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One has to think Crooke intended ‘omnipotence’ instead of ‘omniscience’. Beyond that, he captures the Hegelian primacy of ideas (as opposed to the brute accouterments of tanks, planes and automobiles) as being the first-order Empire battleground.

As Flores suggests, the unipolar moment does have an antithetical nemesis. It exists, not for the moment at least, in the guise of a discrete nation-contender, but rather from amidst the inchoate forces of over-extension, hubris and internal contradiction.

One way for unipolarity to hasten its own demise is to persist in the practice of briskly escorting bad actors out of the Big Tent. At some point a critical mass of delinquent nations finds itself on the outside-looking-in; to which a new inside and fresh synthesis are baptized. The formative institutions, structures and initiatives already exist: OBOR, BRI, BRICS, AIIB, SCO.

The evolving role of the Shanghai Cooperative Organization (SCO) for example is on vivid exhibit his week with rather self-conscious pronouncements of multilateral cooperation, due no doubt to American trade frictions with key members Russia,  China and India. These are the formative orbits that can exert and accelerate gravitational tugs away from prevailing global governance models and power centers.

Left untended, yawning internal contradictions lead to a strange and strident logic rooted in self-injury and geopolitical masochism: By shooting myself in the foot, I promise you will bleed to death. A spiritual forebear? Bob Dylan with ‘it’s alright Ma, I’m only bleeding.’

Analyzed in myopic isolation, each sanction regime may indeed conform to a calculus of advantageously asymmetric bleeding. That is, Empire appears to crush each recalcitrant outlaw in serial procession.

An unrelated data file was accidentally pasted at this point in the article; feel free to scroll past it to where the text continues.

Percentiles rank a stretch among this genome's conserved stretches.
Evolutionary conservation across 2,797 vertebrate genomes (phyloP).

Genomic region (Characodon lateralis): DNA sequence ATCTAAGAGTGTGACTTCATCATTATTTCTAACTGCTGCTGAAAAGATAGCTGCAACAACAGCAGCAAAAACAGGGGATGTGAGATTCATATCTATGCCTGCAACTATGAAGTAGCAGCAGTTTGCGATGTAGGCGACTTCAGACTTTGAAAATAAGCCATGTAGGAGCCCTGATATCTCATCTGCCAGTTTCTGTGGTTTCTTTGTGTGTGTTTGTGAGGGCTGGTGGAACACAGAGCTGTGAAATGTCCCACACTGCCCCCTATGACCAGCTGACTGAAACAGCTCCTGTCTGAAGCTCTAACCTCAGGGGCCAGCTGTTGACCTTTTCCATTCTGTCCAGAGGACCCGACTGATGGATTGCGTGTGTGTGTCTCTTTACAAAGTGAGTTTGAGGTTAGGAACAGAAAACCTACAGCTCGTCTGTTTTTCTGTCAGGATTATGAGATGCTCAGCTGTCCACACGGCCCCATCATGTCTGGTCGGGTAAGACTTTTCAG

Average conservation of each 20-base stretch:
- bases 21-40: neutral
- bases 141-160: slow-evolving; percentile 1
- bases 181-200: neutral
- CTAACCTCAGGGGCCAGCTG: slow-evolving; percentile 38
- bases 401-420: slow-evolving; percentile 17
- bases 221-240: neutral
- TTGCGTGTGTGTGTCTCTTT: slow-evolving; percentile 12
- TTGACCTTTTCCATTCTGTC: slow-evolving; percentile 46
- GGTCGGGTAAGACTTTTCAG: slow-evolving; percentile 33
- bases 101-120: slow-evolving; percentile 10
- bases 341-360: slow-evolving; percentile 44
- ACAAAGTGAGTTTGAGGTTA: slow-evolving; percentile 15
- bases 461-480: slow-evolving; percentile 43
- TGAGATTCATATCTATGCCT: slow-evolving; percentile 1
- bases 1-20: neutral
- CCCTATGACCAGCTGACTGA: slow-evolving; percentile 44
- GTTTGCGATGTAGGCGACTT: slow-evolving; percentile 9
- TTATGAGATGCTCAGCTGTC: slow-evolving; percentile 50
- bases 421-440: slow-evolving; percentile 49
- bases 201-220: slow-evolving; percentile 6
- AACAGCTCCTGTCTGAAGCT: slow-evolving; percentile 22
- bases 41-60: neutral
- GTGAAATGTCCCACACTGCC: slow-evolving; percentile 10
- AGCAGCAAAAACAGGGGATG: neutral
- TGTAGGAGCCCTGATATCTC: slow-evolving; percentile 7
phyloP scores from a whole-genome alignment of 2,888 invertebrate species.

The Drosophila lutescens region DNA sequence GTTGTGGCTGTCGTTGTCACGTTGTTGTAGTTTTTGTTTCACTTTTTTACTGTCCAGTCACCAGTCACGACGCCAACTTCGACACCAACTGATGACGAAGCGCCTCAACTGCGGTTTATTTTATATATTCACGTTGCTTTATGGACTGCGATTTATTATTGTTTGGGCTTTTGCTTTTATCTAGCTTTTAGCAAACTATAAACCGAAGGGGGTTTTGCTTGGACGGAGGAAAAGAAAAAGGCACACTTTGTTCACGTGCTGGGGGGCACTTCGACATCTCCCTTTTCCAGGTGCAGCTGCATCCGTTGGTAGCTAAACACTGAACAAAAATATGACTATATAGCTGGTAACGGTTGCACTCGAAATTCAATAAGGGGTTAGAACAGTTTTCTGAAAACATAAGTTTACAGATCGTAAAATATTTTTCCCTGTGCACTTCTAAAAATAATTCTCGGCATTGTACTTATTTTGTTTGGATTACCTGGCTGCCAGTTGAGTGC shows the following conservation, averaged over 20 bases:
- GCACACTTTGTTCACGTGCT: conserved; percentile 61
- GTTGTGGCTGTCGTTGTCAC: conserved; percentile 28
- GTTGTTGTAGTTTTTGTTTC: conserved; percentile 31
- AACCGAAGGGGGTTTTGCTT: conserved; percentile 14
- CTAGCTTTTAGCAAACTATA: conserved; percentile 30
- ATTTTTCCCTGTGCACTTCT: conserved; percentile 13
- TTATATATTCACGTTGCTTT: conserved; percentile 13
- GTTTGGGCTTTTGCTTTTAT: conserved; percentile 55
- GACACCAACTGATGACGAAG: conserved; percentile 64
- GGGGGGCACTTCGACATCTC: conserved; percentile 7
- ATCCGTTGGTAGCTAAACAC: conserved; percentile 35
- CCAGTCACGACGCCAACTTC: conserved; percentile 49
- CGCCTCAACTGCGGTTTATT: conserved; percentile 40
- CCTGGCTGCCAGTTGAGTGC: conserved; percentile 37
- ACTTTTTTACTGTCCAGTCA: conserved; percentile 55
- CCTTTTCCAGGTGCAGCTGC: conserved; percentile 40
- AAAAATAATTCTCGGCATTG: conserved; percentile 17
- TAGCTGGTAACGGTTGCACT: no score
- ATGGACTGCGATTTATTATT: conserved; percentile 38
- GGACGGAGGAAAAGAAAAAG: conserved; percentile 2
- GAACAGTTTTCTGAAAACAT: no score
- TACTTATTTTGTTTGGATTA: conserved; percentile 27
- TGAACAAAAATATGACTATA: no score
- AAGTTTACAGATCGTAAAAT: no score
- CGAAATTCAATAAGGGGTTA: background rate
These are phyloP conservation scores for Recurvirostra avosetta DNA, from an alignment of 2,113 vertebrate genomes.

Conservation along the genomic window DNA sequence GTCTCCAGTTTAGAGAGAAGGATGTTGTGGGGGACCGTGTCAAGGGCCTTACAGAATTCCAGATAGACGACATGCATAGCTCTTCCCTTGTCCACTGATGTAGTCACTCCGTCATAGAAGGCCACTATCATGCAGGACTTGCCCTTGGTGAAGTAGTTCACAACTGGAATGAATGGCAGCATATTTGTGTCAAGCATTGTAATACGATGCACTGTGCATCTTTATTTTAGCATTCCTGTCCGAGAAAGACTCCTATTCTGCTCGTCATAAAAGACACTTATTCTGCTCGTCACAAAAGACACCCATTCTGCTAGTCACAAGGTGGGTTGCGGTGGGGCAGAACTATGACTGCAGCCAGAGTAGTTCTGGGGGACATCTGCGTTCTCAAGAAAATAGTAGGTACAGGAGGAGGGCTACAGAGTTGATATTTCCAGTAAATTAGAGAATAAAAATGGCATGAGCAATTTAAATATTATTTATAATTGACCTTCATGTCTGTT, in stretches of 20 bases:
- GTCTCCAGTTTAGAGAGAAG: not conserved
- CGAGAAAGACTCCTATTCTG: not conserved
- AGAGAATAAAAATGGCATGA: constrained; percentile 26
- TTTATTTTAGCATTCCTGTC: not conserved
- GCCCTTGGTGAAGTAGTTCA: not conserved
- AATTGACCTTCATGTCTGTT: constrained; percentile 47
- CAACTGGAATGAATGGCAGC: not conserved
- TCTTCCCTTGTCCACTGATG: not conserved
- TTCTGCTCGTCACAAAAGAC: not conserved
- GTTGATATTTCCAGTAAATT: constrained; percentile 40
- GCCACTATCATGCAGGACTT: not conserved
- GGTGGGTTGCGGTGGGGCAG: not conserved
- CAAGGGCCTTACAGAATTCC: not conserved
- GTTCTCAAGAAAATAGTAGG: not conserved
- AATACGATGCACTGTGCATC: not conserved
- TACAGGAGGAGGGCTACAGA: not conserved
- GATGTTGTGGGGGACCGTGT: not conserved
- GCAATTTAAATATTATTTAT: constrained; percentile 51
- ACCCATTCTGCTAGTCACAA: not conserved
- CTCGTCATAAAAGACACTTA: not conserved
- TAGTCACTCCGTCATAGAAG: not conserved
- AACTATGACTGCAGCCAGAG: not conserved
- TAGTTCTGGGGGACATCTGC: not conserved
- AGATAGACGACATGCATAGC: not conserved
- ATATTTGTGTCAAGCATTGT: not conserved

Yet how fully considered is the cumulative effect of a dozen rocks being hurled simultaneously at a Goliath convinced of his insuperable size? Death ensues at the instigation of a thousand Davids. Perhaps the Empire’s quant-model betrays a methodological flaw in its singular regard for each battle to the exclusion of the cumulative toll of mounting departures.

Trumpism, the exuberant renewal of national self-confidence by a man who exudes it to the near-level of parody, obliquely acquiesces to the death of empire (without formally announcing it). Out of America’s re-acquaintance with itself springs a psychic reinvestment in the traditional facets of the American character, sublimated arguably since the Nixon Shock of 1970: enterprise, self-reliance, innovation and a can-do work ethic.

For those who doubt the powerful emotional and psychic ramifications of the Trump renationalization, watch this steel worker tear-up at the realization he’s been rescued from oblivion. Work is a moral calling that instills purposeful existence. Trade merely extends that calling beyond a nation’s borders. Fellow Glaswegian Adam Smith was not a Wall Street economist running balance-of-payment Excel spreadsheets for the ‘grand’ purpose of sector fund allocations. He was a moral philosopher.

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The American people, most of them anyway, could have frankly gone to hell as far as the bankers were concerned. The enterprise costs (a productively idled and hollowed-out nation) proved fantastically exorbitant. No privilege accrued to the common man. Middle America became the Military Industrial Praetorian Guard hiring pool.

Recalling Major General Smedley Butler (the bold-face mine):

“War is a racket. It always has been.

It is possibly the oldest, easily the most profitable, surely the most vicious. It is the only one international in scope. It is the only one in which the profits are reckoned in dollars and the losses in lives.”